A4NH / AHH / Animal Diseases / Emerging Diseases / ILRI40 / Southeast Asia / Zoonotic Diseases

Successes and challenges in capacity building on ‘ecohealth’ in Southeast Asia

To address current challenges related to disease emergence in livestock and humans, new integrated approaches are needed to promote collaboration between actors and groups towards more effective control. Southeast Asia is considered a hotspot for diseases emergence as demonstrated by the emergence of highly pathogenic avian influenza (HPAI) and severe acute respiratory syndrome (SARS). Such new approaches include the ‘ecohealth’ concept, an approach pioneered over the last decades by the International Development Research Centre (IDRC).

To promote ecohealth in the region, the International Livestock Research Institute (ILRI) implemented, between 2008 and 2013, a capacity building project (EcoZD) funded by IDRC targeting six Southeast Asia countries. The overall objective was ‘to increase the knowledge, skills and capacity of research and infectious disease control personnel in southeast Asia to understand the risks and impacts of emerging infectious diseases and how feasible options can best be implemented and adapted’ via a ‘learning by doing’ approach.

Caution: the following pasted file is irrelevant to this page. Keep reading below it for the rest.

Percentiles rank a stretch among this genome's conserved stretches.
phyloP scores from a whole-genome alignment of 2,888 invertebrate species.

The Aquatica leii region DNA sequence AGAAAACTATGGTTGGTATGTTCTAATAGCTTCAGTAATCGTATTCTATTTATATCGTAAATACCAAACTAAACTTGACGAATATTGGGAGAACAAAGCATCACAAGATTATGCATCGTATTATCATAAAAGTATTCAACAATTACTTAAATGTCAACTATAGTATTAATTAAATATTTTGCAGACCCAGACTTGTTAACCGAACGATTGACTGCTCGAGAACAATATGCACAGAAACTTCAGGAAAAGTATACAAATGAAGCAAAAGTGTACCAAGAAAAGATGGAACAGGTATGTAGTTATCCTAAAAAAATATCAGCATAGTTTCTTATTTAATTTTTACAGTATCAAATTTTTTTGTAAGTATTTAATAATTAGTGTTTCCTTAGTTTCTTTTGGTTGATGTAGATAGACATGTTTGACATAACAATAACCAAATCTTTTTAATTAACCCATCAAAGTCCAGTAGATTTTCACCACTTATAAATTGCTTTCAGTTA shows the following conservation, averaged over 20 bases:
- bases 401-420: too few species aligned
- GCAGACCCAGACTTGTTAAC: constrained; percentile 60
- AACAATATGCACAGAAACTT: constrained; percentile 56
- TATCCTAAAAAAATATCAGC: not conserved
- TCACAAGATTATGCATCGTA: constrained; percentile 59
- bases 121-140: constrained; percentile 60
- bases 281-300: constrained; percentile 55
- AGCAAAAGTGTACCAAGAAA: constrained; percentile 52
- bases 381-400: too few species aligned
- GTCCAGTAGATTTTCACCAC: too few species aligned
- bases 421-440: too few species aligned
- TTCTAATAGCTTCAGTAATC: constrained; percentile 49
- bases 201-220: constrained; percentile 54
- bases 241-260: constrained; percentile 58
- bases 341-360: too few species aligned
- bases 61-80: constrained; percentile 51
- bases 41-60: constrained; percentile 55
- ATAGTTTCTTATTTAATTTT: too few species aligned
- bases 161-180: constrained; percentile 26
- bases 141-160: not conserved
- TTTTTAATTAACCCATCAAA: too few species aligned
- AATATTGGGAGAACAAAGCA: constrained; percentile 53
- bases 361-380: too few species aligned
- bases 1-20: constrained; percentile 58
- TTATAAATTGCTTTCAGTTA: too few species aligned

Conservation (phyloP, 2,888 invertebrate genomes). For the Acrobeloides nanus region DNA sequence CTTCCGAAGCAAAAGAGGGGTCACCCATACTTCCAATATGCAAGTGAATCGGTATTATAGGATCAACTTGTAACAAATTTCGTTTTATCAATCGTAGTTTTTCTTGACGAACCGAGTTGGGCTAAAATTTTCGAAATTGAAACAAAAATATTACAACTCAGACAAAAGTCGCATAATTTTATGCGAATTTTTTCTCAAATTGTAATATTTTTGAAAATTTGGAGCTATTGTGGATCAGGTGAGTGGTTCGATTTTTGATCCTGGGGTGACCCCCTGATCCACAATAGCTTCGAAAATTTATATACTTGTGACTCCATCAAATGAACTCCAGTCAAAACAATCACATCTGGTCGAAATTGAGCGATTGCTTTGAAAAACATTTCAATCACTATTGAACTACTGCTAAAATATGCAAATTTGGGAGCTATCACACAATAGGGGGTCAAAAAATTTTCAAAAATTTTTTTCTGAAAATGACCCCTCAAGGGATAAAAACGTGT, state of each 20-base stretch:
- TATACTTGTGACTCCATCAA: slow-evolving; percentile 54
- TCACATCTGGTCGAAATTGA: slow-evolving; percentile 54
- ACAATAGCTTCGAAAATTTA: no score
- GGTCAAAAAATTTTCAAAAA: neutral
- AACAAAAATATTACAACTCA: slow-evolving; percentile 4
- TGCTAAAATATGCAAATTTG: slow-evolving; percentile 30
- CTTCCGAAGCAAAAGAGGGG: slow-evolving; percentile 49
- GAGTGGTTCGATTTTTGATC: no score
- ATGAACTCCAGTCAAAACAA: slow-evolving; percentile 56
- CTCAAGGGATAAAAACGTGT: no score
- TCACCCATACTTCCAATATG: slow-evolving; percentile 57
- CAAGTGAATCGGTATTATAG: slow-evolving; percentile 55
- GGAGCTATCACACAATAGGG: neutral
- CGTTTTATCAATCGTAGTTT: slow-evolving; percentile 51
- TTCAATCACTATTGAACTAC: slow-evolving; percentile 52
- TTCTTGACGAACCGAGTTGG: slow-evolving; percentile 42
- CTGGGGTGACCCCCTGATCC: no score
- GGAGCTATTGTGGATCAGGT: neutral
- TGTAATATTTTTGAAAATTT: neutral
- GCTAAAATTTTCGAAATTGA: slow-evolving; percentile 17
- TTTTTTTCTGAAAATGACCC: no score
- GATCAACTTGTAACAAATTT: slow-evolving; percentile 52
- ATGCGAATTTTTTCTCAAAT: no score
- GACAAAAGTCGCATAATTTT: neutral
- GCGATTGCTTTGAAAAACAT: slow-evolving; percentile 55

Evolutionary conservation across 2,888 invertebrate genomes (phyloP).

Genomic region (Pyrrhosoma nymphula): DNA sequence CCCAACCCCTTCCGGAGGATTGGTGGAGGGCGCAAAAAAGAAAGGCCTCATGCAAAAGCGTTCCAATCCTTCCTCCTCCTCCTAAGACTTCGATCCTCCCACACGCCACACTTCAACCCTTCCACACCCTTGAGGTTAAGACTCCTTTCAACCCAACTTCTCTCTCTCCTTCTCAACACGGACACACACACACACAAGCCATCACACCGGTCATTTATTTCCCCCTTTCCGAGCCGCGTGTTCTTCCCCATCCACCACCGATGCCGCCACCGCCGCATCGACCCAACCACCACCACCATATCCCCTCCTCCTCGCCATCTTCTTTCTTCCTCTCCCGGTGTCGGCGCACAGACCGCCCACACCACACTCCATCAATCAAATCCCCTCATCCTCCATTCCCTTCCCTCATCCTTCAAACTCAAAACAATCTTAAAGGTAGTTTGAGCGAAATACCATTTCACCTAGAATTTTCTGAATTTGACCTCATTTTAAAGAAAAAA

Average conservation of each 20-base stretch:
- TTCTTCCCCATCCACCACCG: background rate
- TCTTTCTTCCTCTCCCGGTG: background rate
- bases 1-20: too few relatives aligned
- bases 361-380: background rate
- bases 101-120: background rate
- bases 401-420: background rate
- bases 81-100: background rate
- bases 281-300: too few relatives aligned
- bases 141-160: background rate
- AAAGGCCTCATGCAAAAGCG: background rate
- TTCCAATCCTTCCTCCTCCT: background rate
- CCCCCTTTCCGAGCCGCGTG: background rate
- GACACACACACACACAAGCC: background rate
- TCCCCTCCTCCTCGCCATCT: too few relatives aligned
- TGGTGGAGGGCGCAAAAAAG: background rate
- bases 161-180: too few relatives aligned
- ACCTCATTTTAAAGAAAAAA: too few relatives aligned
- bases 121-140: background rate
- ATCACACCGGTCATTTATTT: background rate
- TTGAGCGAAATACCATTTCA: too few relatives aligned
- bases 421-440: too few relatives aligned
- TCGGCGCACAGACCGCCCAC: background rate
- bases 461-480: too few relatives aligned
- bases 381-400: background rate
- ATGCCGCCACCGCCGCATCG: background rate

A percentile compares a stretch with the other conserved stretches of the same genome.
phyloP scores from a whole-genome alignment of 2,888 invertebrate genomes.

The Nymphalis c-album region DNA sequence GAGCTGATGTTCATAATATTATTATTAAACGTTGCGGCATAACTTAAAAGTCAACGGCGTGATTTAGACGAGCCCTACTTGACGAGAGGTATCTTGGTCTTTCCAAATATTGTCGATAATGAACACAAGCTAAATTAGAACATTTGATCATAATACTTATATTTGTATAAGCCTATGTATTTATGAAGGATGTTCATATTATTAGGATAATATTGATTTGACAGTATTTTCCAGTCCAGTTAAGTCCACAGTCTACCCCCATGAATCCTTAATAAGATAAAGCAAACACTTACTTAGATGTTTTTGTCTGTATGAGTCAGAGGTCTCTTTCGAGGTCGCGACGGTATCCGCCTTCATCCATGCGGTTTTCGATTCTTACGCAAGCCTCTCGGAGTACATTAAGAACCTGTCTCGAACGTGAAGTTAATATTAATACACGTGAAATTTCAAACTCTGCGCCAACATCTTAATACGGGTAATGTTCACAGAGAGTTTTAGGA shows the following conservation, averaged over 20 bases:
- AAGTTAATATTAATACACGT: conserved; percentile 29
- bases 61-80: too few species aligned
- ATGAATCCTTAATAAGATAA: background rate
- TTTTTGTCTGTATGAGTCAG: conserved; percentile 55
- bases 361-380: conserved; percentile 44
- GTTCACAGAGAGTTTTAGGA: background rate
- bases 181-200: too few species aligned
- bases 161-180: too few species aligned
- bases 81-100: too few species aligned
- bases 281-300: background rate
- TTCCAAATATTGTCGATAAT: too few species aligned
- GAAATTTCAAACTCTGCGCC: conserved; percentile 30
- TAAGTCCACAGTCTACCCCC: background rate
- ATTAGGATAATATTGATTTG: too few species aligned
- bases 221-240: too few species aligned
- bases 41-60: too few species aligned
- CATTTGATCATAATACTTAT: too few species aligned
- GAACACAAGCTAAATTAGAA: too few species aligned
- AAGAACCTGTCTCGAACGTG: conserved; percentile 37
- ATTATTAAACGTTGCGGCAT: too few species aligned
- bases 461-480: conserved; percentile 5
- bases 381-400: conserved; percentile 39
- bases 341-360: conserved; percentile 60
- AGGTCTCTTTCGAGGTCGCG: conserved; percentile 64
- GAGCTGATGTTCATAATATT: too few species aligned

This poster, prepared for the Tropentag 2014 conference, shares the successes and challenges in promoting and building up capacity of ecohealth for the control of zoonotic emerging infectious diseases in the EcoZD project.

This week, ILRI staff are participating in the Tropentag 2014 International Conference in Prague (17-19 September 2014). There is also a dedicated ‘ILRI@40’ side event on ‘Livestock-based options for sustainable food and nutritional security and healthy lives.’  See all the posters.

Leave a Reply

Fill in your details below or click an icon to log in:

WordPress.com Logo

You are commenting using your WordPress.com account. Log Out / Change )

Twitter picture

You are commenting using your Twitter account. Log Out / Change )

Facebook photo

You are commenting using your Facebook account. Log Out / Change )

Google+ photo

You are commenting using your Google+ account. Log Out / Change )

Connecting to %s